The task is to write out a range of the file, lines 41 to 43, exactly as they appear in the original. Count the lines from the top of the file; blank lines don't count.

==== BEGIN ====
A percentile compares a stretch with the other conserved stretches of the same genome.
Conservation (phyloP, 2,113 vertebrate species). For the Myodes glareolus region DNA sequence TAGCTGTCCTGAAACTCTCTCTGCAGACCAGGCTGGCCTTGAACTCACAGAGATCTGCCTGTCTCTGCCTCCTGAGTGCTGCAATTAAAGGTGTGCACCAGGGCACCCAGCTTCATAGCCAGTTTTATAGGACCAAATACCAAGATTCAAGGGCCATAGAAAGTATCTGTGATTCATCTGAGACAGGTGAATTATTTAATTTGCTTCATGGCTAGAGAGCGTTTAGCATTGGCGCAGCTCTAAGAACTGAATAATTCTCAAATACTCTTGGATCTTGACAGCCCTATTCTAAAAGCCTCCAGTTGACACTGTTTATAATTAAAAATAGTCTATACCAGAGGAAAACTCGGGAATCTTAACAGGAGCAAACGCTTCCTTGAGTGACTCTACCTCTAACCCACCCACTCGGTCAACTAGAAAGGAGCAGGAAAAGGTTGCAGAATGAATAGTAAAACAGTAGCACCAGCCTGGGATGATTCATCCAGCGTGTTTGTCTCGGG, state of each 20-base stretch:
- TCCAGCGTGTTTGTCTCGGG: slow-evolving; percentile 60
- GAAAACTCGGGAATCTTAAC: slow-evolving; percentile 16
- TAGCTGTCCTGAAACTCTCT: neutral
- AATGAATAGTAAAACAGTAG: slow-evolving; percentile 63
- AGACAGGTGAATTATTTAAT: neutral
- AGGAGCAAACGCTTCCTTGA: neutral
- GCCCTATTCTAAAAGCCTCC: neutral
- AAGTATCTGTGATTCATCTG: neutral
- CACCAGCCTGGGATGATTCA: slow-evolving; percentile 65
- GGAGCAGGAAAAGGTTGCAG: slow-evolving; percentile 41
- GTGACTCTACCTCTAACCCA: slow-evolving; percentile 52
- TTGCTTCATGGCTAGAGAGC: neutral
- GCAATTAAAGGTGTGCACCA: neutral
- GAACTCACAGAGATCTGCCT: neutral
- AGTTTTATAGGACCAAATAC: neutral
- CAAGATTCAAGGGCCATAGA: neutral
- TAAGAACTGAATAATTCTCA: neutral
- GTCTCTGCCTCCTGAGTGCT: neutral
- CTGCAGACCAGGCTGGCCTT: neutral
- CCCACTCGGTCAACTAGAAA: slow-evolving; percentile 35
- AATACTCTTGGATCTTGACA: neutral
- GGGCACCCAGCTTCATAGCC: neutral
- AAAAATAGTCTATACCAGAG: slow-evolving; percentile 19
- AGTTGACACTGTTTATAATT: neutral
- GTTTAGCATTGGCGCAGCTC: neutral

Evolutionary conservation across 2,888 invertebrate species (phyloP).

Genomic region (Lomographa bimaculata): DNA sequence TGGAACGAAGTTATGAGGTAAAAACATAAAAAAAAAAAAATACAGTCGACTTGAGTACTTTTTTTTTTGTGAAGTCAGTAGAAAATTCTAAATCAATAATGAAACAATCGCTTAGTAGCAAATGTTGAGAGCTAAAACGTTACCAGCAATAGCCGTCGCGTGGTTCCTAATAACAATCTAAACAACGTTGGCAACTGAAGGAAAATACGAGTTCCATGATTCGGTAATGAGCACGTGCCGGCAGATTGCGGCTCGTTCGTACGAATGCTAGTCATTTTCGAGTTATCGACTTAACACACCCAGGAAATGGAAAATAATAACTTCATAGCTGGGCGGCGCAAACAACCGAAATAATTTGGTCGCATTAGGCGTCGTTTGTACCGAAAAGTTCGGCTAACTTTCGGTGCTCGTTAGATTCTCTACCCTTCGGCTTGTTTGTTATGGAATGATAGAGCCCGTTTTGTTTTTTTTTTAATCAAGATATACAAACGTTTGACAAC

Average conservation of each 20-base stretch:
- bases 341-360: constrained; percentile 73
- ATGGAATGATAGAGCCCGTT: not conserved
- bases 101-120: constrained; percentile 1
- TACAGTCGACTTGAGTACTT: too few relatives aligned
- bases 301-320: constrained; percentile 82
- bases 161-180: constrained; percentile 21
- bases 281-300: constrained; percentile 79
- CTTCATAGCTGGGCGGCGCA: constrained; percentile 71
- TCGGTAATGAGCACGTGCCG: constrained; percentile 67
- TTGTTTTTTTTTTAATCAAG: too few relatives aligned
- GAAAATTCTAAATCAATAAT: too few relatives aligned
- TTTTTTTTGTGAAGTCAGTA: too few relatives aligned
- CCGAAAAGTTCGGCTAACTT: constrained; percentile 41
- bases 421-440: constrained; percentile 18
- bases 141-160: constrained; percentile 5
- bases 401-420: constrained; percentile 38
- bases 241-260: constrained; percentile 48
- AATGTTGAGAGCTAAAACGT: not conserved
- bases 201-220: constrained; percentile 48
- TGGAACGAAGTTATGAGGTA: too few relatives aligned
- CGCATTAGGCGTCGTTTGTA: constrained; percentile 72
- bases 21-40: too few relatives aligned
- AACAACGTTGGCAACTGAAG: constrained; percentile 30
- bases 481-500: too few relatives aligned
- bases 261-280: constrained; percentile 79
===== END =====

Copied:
- GAAAATTCTAAATCAATAAT: too few relatives aligned
- TTTTTTTTGTGAAGTCAGTA: too few relatives aligned
- CCGAAAAGTTCGGCTAACTT: constrained; percentile 41